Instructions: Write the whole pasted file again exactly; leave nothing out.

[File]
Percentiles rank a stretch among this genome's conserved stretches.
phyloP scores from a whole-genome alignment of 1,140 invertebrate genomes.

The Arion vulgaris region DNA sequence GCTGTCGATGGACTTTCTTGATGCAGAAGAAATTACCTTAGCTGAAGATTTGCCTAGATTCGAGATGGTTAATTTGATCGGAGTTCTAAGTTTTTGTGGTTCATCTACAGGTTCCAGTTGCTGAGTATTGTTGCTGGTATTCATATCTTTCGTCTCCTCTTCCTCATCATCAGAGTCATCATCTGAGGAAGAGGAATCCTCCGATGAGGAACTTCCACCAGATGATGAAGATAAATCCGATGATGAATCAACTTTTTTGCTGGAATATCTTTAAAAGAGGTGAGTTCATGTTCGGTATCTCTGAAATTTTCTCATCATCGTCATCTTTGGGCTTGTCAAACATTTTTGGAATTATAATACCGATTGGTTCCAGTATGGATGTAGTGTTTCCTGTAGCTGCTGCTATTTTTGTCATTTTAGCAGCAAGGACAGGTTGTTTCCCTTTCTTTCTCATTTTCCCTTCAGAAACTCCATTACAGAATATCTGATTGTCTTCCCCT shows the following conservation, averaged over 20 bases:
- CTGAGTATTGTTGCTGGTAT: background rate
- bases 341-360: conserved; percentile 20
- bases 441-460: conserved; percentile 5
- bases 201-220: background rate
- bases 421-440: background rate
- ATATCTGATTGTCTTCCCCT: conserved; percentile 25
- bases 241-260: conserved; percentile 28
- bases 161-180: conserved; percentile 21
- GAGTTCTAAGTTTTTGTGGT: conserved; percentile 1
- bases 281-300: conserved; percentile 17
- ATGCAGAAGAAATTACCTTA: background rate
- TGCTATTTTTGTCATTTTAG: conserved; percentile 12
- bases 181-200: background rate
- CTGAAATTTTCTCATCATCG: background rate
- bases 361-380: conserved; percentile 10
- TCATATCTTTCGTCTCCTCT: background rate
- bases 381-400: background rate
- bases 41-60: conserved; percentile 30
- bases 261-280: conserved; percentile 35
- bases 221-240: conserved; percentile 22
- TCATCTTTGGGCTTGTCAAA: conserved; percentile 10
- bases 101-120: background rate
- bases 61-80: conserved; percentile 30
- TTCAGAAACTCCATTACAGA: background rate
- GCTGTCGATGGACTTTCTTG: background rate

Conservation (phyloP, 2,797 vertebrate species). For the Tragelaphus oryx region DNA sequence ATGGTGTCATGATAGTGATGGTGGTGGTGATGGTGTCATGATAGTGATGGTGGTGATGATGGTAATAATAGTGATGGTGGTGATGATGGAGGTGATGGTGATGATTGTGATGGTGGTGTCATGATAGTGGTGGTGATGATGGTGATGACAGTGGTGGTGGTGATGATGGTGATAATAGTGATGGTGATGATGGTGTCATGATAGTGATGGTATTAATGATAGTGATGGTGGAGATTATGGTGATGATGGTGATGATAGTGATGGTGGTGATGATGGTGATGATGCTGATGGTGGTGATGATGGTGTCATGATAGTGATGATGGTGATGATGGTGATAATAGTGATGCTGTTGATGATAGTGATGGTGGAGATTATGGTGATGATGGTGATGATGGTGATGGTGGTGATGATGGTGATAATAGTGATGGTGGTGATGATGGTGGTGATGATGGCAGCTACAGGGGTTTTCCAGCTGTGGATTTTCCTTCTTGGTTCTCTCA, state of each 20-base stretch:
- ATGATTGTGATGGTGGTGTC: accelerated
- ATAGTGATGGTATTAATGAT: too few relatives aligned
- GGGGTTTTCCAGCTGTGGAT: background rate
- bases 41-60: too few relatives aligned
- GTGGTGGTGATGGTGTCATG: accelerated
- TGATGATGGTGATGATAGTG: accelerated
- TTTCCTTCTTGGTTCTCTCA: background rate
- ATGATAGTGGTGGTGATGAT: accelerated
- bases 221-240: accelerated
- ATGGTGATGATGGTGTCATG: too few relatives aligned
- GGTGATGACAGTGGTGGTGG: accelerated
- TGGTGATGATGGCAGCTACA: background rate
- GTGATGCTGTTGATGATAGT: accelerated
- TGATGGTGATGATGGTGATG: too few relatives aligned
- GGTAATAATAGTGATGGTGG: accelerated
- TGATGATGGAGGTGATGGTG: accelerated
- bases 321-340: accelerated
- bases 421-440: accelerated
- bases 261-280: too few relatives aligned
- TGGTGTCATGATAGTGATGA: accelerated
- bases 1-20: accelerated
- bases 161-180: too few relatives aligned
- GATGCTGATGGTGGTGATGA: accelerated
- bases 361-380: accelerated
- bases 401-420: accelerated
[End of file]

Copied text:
Percentiles rank a stretch among this genome's conserved stretches.
phyloP scores from a whole-genome alignment of 1,140 invertebrate genomes.

The Arion vulgaris region DNA sequence GCTGTCGATGGACTTTCTTGATGCAGAAGAAATTACCTTAGCTGAAGATTTGCCTAGATTCGAGATGGTTAATTTGATCGGAGTTCTAAGTTTTTGTGGTTCATCTACAGGTTCCAGTTGCTGAGTATTGTTGCTGGTATTCATATCTTTCGTCTCCTCTTCCTCATCATCAGAGTCATCATCTGAGGAAGAGGAATCCTCCGATGAGGAACTTCCACCAGATGATGAAGATAAATCCGATGATGAATCAACTTTTTTGCTGGAATATCTTTAAAAGAGGTGAGTTCATGTTCGGTATCTCTGAAATTTTCTCATCATCGTCATCTTTGGGCTTGTCAAACATTTTTGGAATTATAATACCGATTGGTTCCAGTATGGATGTAGTGTTTCCTGTAGCTGCTGCTATTTTTGTCATTTTAGCAGCAAGGACAGGTTGTTTCCCTTTCTTTCTCATTTTCCCTTCAGAAACTCCATTACAGAATATCTGATTGTCTTCCCCT shows the following conservation, averaged over 20 bases:
- CTGAGTATTGTTGCTGGTAT: background rate
- bases 341-360: conserved; percentile 20
- bases 441-460: conserved; percentile 5
- bases 201-220: background rate
- bases 421-440: background rate
- ATATCTGATTGTCTTCCCCT: conserved; percentile 25
- bases 241-260: conserved; percentile 28
- bases 161-180: conserved; percentile 21
- GAGTTCTAAGTTTTTGTGGT: conserved; percentile 1
- bases 281-300: conserved; percentile 17
- ATGCAGAAGAAATTACCTTA: background rate
- TGCTATTTTTGTCATTTTAG: conserved; percentile 12
- bases 181-200: background rate
- CTGAAATTTTCTCATCATCG: background rate
- bases 361-380: conserved; percentile 10
- TCATATCTTTCGTCTCCTCT: background rate
- bases 381-400: background rate
- bases 41-60: conserved; percentile 30
- bases 261-280: conserved; percentile 35
- bases 221-240: conserved; percentile 22
- TCATCTTTGGGCTTGTCAAA: conserved; percentile 10
- bases 101-120: background rate
- bases 61-80: conserved; percentile 30
- TTCAGAAACTCCATTACAGA: background rate
- GCTGTCGATGGACTTTCTTG: background rate

Conservation (phyloP, 2,797 vertebrate species). For the Tragelaphus oryx region DNA sequence ATGGTGTCATGATAGTGATGGTGGTGGTGATGGTGTCATGATAGTGATGGTGGTGATGATGGTAATAATAGTGATGGTGGTGATGATGGAGGTGATGGTGATGATTGTGATGGTGGTGTCATGATAGTGGTGGTGATGATGGTGATGACAGTGGTGGTGGTGATGATGGTGATAATAGTGATGGTGATGATGGTGTCATGATAGTGATGGTATTAATGATAGTGATGGTGGAGATTATGGTGATGATGGTGATGATAGTGATGGTGGTGATGATGGTGATGATGCTGATGGTGGTGATGATGGTGTCATGATAGTGATGATGGTGATGATGGTGATAATAGTGATGCTGTTGATGATAGTGATGGTGGAGATTATGGTGATGATGGTGATGATGGTGATGGTGGTGATGATGGTGATAATAGTGATGGTGGTGATGATGGTGGTGATGATGGCAGCTACAGGGGTTTTCCAGCTGTGGATTTTCCTTCTTGGTTCTCTCA, state of each 20-base stretch:
- ATGATTGTGATGGTGGTGTC: accelerated
- ATAGTGATGGTATTAATGAT: too few relatives aligned
- GGGGTTTTCCAGCTGTGGAT: background rate
- bases 41-60: too few relatives aligned
- GTGGTGGTGATGGTGTCATG: accelerated
- TGATGATGGTGATGATAGTG: accelerated
- TTTCCTTCTTGGTTCTCTCA: background rate
- ATGATAGTGGTGGTGATGAT: accelerated
- bases 221-240: accelerated
- ATGGTGATGATGGTGTCATG: too few relatives aligned
- GGTGATGACAGTGGTGGTGG: accelerated
- TGGTGATGATGGCAGCTACA: background rate
- GTGATGCTGTTGATGATAGT: accelerated
- TGATGGTGATGATGGTGATG: too few relatives aligned
- GGTAATAATAGTGATGGTGG: accelerated
- TGATGATGGAGGTGATGGTG: accelerated
- bases 321-340: accelerated
- bases 421-440: accelerated
- bases 261-280: too few relatives aligned
- TGGTGTCATGATAGTGATGA: accelerated
- bases 1-20: accelerated
- bases 161-180: too few relatives aligned
- GATGCTGATGGTGGTGATGA: accelerated
- bases 361-380: accelerated
- bases 401-420: accelerated